how to return different data types using a base class and pure virtual methods

Discussion in 'C++' started by Mitch Mooney, Jun 18, 2004.

  1. Mitch Mooney

    Mitch Mooney Guest

    Subject line says it all. For example:

    //base class
    class foo{

    public:
    foo();
    ~foo();
    virtual ??? GetValue()=0;
    };

    class bar1: public foo{
    public:
    bar1();
    ~bar1();
    virtual char* GetValue(){return mValue;};
    private:
    char *mValue;
    };

    class bar2: public foo{
    public:
    bar1();
    ~bar1();
    virtual int GetValue(){return mValue;};
    private:
    int mValue;
    };

    How do I return the value regardless of the data type? Ive tried using a
    templated base class and could'nt complie. How can I accomplish this or
    whats the work around?
    Mitch Mooney, Jun 18, 2004
    #1
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  2. "Mitch Mooney" <> wrote...
    > Subject line says it all. For example:
    >
    > //base class
    > class foo{
    >
    > public:
    > foo();
    > ~foo();
    > virtual ??? GetValue()=0;
    > };
    >
    > class bar1: public foo{
    > public:
    > bar1();
    > ~bar1();
    > virtual char* GetValue(){return mValue;};
    > private:
    > char *mValue;
    > };
    >
    > class bar2: public foo{
    > public:
    > bar1();
    > ~bar1();
    > virtual int GetValue(){return mValue;};
    > private:
    > int mValue;
    > };
    >
    > How do I return the value regardless of the data type? Ive tried using a
    > templated base class and could'nt complie. How can I accomplish this or
    > whats the work around?


    There is no clear work-around. However, the usual advice in this case
    is "do not do that". If you think you need this, you're probably not
    modelling your world correctly.

    In Java where every class is a descendant of Object, you would return
    Object. Of course, you could try defining that class, but you will
    need the support of the entire virtual machine for that. And that is
    for making sure you can return anything from your function.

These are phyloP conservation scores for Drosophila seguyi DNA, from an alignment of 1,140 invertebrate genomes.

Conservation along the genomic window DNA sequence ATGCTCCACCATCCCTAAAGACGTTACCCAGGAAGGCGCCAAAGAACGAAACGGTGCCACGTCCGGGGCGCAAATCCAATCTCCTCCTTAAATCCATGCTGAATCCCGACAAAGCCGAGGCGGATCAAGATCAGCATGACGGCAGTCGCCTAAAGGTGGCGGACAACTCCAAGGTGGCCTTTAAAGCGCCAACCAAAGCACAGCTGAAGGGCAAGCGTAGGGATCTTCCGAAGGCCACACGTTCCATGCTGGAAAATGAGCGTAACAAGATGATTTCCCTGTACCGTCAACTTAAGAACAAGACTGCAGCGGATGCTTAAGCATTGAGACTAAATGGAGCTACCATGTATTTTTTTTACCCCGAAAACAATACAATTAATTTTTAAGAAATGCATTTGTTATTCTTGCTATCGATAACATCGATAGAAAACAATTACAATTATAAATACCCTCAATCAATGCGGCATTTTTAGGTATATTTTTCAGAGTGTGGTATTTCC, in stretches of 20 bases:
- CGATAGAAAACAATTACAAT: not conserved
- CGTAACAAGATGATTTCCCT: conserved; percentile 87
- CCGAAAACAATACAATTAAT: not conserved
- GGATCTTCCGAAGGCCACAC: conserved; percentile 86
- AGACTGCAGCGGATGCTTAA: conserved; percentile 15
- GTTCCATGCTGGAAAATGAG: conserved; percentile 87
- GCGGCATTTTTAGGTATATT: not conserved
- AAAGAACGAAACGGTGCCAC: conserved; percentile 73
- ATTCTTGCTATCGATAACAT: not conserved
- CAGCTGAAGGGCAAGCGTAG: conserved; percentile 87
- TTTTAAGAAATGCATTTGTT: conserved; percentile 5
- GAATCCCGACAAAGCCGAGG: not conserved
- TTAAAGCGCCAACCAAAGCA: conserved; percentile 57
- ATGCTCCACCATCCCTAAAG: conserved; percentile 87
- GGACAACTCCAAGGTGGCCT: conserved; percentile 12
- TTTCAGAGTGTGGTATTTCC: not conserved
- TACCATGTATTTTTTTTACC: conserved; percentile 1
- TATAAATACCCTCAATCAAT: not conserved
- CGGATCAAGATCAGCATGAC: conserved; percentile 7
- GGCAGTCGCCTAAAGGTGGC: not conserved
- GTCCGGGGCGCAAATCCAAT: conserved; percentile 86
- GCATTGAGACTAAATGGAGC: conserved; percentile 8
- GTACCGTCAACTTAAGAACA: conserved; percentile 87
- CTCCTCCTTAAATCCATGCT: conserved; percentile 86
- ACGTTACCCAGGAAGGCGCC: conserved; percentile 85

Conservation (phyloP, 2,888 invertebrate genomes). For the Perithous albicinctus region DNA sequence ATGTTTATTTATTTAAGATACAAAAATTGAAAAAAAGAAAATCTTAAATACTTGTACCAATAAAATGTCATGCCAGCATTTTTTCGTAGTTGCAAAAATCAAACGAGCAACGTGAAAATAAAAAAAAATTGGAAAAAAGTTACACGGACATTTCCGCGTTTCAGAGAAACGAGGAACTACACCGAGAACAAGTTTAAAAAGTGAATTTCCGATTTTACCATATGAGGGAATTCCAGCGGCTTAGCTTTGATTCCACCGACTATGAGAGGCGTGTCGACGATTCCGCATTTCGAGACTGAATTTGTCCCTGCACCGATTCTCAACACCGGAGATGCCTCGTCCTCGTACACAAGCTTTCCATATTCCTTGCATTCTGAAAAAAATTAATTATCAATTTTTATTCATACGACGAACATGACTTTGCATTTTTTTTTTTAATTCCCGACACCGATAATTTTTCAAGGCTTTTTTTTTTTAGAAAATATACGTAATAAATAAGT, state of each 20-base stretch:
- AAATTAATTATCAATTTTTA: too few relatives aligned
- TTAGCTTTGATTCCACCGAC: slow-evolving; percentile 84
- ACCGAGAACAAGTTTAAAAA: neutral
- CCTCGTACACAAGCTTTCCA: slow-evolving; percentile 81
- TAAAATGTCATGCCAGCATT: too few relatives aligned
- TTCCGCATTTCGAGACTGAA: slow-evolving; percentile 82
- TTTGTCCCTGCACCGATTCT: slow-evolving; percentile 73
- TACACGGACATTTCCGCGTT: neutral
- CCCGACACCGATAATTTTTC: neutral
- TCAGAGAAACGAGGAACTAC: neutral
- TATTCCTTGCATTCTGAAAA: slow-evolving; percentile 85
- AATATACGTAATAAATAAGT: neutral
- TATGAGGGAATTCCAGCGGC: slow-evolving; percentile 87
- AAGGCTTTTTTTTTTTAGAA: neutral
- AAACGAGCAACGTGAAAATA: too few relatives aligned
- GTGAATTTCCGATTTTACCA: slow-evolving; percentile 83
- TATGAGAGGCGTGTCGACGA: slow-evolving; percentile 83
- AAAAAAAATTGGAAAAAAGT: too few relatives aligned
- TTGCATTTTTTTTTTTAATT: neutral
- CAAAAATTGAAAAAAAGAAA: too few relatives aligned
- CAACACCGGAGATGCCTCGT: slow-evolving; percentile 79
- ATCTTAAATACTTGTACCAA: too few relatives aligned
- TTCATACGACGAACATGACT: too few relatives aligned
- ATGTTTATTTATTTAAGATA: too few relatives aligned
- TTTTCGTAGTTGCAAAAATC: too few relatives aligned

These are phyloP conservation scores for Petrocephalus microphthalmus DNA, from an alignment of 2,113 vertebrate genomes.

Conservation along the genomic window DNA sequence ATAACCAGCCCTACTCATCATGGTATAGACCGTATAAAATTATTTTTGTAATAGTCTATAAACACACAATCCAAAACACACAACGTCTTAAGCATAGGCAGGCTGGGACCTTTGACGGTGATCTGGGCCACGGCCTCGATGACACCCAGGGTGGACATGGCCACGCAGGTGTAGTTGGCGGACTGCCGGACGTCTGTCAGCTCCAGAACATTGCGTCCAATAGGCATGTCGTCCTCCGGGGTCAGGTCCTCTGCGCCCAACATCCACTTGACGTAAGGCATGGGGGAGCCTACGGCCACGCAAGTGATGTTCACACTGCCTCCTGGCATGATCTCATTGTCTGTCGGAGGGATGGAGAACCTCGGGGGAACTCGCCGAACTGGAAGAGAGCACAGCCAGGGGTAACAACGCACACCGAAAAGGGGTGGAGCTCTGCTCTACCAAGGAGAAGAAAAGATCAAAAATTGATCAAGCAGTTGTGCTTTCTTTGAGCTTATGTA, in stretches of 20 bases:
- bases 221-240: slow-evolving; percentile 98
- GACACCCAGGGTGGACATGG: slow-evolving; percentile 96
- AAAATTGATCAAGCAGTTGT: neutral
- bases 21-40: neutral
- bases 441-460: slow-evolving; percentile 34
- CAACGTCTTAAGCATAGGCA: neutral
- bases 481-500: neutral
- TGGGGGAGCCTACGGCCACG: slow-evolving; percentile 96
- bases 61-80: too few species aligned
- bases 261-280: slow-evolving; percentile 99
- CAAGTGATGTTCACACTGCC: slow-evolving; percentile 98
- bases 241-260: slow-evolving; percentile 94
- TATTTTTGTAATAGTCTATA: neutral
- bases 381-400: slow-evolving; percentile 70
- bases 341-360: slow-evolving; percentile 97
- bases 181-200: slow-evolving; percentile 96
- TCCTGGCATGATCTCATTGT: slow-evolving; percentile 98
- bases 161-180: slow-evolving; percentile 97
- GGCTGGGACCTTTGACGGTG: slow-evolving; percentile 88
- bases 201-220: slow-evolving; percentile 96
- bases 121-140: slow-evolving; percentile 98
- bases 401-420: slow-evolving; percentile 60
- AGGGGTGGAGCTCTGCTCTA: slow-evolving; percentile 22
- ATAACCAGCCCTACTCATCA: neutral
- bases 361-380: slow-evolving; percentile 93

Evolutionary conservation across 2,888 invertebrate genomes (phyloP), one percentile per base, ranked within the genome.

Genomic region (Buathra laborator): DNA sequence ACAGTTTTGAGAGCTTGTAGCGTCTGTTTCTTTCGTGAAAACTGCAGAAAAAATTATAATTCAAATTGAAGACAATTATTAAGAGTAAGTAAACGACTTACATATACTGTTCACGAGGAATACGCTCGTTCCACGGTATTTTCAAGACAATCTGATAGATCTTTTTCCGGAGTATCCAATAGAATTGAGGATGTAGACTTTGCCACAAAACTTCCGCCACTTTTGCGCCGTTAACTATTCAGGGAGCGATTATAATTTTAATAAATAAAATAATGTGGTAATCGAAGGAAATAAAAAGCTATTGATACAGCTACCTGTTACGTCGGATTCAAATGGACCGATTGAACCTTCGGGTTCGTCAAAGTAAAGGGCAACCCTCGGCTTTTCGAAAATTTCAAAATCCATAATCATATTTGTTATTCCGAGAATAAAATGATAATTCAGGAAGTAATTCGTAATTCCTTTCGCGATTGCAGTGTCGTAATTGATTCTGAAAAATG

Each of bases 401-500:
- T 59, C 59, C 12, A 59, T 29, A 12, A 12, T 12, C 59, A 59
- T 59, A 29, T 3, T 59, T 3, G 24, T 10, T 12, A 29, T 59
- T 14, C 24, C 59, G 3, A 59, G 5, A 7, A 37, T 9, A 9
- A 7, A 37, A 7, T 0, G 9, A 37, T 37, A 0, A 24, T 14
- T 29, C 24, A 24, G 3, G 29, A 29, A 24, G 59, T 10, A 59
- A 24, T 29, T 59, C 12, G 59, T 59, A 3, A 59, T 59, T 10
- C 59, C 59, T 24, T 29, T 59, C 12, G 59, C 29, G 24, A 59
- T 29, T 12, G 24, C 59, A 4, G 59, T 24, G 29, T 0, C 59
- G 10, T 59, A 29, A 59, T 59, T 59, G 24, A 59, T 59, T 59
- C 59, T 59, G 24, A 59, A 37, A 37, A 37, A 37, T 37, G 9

A better way would be to limit yourself to a few types you want to
    cover and define some kind of 'VARIANT' (like COM has). Read up on it.

    An even better way would be to rethink why you need that and probably
    you won't need that after careful consideration.

    No matter what you choose, good luck!

    Victor
    Victor Bazarov, Jun 18, 2004
    #2
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  3. On Thu, 17 Jun 2004 23:39:15 GMT, "Mitch Mooney"
    <> wrote:

    [snip]

    >How do I return the value regardless of the data type? Ive tried using a
    >templated base class and could'nt complie. How can I accomplish this or
    >whats the work around?


    You could derive a template class (or several) from your non-templated
    abstract base class. I actually did this once for abstracting a
    database row of data, each column having a possibly different type.
    Since you often have a choice of returning a pointer or an actual
    value, it might be a good idea to create two templated derived
    classes, one set up for pointer semantics and the other for objects.

    Your "GetValue()" function should return a void pointer if you want it
    to work for all types. Of course, to use it for anything, you would
    have to cast it to the appropriate type, so it is of limited use IMHO.
    At the very least, you need to hide such details from clients by
    implementing conversion functions -- or else proide a complete set of
    "Get...()" functions (e.g.GetInt(), GetDouble(), etc.) -- or return a
    proxy object from operator[], for example, which handles the
    conversions transparently.

    Not a trivial undertaking, and it's still going to be messy at best.


    --
    Bob Hairgrove
    Bob Hairgrove, Jun 18, 2004
    #3
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